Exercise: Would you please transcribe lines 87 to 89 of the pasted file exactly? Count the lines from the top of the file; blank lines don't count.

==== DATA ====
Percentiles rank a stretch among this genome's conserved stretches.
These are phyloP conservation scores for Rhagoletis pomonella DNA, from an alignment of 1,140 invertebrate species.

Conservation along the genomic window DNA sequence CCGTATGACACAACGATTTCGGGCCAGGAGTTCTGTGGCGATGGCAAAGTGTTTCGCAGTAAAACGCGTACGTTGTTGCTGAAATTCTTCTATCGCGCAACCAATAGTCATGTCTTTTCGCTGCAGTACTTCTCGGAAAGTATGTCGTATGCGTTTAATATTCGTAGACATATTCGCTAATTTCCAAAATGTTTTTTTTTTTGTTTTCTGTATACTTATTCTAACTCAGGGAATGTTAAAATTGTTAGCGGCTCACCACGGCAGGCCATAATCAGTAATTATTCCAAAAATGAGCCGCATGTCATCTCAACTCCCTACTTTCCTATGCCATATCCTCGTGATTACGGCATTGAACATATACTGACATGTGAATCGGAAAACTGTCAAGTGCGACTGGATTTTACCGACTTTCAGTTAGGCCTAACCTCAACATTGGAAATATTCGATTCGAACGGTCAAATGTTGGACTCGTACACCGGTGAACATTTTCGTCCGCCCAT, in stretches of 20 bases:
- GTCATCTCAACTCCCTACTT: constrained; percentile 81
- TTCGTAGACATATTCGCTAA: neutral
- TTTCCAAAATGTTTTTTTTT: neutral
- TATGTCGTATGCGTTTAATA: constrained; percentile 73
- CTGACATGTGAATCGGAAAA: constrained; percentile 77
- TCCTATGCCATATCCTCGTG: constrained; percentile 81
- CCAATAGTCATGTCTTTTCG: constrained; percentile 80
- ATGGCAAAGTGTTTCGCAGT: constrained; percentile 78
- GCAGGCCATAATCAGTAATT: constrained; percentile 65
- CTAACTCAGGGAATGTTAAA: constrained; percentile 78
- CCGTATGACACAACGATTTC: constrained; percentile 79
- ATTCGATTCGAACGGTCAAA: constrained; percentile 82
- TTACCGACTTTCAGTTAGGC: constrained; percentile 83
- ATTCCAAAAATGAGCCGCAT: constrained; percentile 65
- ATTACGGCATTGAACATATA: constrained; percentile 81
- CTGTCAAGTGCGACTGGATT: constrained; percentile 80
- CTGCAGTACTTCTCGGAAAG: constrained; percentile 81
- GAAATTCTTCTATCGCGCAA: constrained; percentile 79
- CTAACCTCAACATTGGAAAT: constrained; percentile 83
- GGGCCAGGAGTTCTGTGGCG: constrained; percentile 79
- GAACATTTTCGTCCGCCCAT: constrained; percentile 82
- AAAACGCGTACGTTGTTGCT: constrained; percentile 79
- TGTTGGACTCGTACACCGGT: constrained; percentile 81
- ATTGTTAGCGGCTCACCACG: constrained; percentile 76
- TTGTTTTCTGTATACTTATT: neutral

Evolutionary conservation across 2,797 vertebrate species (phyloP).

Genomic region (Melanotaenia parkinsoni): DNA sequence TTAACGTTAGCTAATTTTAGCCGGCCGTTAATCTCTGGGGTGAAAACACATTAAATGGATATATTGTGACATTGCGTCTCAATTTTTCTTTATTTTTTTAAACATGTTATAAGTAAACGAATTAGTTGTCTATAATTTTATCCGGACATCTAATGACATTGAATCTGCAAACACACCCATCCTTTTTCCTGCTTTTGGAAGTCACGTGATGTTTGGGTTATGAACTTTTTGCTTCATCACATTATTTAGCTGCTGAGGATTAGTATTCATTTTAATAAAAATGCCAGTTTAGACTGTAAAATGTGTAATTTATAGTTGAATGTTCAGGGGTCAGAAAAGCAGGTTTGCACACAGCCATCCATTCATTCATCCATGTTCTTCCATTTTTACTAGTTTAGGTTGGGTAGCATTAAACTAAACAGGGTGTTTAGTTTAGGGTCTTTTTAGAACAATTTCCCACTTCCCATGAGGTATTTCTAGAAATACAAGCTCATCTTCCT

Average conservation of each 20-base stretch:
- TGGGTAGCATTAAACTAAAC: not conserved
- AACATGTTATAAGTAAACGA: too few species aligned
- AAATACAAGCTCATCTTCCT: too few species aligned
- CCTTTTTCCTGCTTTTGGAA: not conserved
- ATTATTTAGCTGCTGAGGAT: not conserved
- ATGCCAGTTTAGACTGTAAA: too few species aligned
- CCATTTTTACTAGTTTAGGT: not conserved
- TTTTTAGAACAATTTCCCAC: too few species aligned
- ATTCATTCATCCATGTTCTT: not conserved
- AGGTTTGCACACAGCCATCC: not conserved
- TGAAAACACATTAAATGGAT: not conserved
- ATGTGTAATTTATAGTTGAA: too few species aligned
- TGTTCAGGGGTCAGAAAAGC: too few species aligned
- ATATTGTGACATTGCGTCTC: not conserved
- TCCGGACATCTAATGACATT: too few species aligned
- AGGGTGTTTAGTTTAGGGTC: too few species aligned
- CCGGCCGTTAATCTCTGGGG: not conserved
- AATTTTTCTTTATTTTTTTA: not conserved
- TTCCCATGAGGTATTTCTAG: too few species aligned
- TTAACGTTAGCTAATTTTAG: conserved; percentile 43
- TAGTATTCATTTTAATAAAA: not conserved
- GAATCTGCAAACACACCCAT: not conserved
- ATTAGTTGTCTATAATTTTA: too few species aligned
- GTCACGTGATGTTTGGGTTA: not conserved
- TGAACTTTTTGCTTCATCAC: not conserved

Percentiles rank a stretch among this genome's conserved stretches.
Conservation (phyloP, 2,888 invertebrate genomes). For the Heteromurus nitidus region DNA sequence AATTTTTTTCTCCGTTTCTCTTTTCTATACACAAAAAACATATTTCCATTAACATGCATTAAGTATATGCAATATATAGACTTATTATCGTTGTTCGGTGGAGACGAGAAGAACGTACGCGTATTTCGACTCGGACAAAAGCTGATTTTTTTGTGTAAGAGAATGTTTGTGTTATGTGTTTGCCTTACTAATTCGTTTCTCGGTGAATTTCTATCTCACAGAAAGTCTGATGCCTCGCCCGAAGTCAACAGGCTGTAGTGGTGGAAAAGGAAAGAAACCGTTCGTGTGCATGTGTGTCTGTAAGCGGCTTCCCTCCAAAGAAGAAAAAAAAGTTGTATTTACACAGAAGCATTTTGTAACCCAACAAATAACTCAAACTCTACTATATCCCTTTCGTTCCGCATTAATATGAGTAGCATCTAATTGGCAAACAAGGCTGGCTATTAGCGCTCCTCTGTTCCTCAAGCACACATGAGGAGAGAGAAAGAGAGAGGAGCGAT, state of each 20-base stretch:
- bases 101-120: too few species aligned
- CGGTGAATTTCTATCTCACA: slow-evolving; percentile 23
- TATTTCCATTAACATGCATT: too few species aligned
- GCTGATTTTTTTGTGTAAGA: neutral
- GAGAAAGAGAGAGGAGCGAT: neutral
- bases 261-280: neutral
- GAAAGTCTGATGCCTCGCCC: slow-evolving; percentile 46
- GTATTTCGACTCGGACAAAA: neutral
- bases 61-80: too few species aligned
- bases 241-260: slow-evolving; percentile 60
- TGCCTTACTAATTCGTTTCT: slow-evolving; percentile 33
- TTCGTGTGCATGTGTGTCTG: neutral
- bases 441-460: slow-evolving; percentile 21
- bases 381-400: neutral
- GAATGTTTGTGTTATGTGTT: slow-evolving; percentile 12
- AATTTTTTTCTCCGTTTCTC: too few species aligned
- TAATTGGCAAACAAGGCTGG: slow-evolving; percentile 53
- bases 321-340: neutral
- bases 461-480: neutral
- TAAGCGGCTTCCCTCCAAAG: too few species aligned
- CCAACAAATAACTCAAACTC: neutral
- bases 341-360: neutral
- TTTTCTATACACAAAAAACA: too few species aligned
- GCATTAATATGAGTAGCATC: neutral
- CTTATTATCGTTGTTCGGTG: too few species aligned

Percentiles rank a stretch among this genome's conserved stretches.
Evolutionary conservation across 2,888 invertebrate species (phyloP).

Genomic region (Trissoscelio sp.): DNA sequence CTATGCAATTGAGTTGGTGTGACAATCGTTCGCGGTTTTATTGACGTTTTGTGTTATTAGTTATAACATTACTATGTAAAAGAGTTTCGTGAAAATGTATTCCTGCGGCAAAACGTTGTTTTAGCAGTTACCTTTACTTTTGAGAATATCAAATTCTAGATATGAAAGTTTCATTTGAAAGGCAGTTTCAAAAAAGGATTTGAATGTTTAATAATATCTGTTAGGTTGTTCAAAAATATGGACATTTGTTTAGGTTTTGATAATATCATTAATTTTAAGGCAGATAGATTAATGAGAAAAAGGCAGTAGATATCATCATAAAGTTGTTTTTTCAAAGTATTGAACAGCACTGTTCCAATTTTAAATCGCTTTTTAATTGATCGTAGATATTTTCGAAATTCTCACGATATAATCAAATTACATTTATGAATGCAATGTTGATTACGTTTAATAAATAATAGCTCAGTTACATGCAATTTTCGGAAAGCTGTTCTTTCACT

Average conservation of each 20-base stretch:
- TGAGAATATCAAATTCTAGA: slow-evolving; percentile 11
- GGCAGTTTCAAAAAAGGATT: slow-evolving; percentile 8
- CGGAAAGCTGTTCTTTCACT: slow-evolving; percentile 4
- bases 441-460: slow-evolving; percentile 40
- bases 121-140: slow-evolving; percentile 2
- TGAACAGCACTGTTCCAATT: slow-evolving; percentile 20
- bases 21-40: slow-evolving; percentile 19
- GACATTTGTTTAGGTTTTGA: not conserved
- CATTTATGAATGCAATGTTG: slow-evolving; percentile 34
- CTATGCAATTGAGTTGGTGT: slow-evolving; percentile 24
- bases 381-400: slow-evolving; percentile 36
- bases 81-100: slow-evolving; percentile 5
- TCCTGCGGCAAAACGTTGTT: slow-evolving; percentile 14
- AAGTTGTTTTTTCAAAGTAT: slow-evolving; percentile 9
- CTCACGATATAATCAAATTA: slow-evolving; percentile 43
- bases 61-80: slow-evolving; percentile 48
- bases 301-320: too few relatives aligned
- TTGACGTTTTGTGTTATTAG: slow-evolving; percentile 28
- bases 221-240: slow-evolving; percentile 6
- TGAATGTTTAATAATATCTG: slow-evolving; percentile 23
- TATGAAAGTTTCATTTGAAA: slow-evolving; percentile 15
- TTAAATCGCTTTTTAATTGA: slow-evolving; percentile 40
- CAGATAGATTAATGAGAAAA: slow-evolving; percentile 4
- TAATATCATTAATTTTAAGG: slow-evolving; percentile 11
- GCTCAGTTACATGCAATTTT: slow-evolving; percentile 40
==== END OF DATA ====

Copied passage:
Average conservation of each 20-base stretch:
- TGAGAATATCAAATTCTAGA: slow-evolving; percentile 11
- GGCAGTTTCAAAAAAGGATT: slow-evolving; percentile 8